*** DEBUG START ***
*** DEBUG END ***

Forget big egos: look for potential

by
22 July 2016

Angela Tilby longs for a dash of humility among those seeking high office

IT IS depressing how many can­didates for political leadership in recent weeks have included in their pitch a sentence beginning “I am the only one who. . .” followed by a tedious list of their finest hours, passionately held values, and what they would do to achieve party unity, a good Brexit, hope, etc.

An attempt to sell yourself as uniquely qualified by your past experience to do the job you are angling for has become normal throughout the job market, and I suppose we should not expect any­thing better from those com­peting for public office.

Yet it tells us almost nothing of importance, except that the can­­didates are either inflated ego-boors, or believe that they have to pretend to be. Humility and modesty won’t get you anywhere. And the same is becoming true in the Church.

I have looked at quite a few applications for clergy posts in re­­­cent years when I have been asked to be a referee, or, occasionally, when friends have applied for posts, and have asked me to look at what they have said about themselves.

When you go for a church ap­­point­­ment, you get guidance notes these days, pitched to prevent your ever attempting to hide your light under a bushel. Modesty does not wash, although a few pious clichés about the guidance of the Holy Spirit don’t do any harm.

But what you are really meant to do is to rehearse your past history in the most glorious light you can conjure up, tailoring your story to match the job description and people spec. as precisely as possible. (So, you write eloquently about how your conflict-management skills over the Mothers’ Union deanery bien­nial theatre trip have equipped you uniquely to serve as archdeacon in the vibrantly infectious diocese of X, and hope that this is not trumped by another candidate who has tri­umphed in even more adverse cir­cum­stances).

Together with modesty and hum­ility, what is missing from the dismal process of making appoint­ments is any recognition of the importance of potential. I was taken on by the BBC as a very recent gradu­ate with almost no relevant exper­ience. I am sure I was a disaster in some ways, but I also brought some­thing new, and it was humbl­ing to be trusted to have a go. It said a lot for the confidence of my mentors that they were prepared to take the risk.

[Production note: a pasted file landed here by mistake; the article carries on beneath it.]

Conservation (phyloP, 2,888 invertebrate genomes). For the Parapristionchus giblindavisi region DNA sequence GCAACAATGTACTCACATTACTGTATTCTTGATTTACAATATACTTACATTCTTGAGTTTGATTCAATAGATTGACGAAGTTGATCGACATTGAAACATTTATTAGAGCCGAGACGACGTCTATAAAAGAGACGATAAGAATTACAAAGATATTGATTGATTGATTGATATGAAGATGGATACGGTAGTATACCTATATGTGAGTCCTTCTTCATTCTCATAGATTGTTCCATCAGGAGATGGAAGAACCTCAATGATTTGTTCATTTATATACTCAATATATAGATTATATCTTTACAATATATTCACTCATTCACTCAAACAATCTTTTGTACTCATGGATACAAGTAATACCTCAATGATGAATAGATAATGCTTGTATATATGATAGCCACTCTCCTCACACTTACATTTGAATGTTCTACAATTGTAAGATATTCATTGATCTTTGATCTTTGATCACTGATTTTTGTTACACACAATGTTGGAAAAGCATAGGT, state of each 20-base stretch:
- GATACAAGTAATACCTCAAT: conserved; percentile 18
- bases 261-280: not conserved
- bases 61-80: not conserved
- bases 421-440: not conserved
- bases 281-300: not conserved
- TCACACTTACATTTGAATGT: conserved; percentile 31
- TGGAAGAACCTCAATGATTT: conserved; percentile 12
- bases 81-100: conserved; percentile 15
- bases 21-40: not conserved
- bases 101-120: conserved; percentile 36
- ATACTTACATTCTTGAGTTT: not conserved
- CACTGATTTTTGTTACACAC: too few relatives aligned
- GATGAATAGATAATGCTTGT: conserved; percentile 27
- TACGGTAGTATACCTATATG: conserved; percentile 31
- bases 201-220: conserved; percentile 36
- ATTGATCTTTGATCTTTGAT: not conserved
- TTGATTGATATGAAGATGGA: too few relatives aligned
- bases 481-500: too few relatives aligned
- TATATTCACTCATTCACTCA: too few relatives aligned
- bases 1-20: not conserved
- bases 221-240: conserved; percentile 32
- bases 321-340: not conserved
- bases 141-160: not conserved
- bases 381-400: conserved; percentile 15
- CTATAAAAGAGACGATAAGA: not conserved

But today we are all risk-averse. And the result is that all too often we get the rather tired and defensive leadership, both in Church and State, that we have asked for — and perhaps richly deserve.

 

The Revd Angela Tilby is Diocesan Canon of Christ Church, Oxford, and Continuing Ministerial Development Adviser for the diocese of Oxford.

Browse Church and Charity jobs on the Church Times jobsite

Letters to the editor

Letters for publication should be sent to letters@churchtimes.co.uk.

Letters should be exclusive to the Church Times, and include a full postal address. Your name and address will appear below your letter unless requested otherwise.

Forthcoming Events

Green Church Awards

Awards Ceremony: 6 September 2024

Read more details about the awards

 

Festival of Preaching

15-17 September 2024

The festival moves to Cambridge along with a sparkling selection of expert speakers

tickets available

 

Inspiration: The Influences That Have Shaped My Life

September - November 2024

St Martin in the Fields Autumn Lecture Series 2024

tickets available

 

SAVE THE DATE

Festival of Faith and Literature

28 February - 2 March 2025

The festival programme is soon to be announced sign up to our newsletter to stay informed about all festival news.

Festival website

 

Visit our Events page for upcoming and past events 

The Church Times Archive

Read reports from issues stretching back to 1863, search for your parish or see if any of the clergy you know get a mention.

FREE for Church Times subscribers.

Explore the archive

Welcome to the Church Times

 

To explore the Church Times website fully, please sign in or subscribe.

Non-subscribers can read four articles for free each month. (You will need to register.)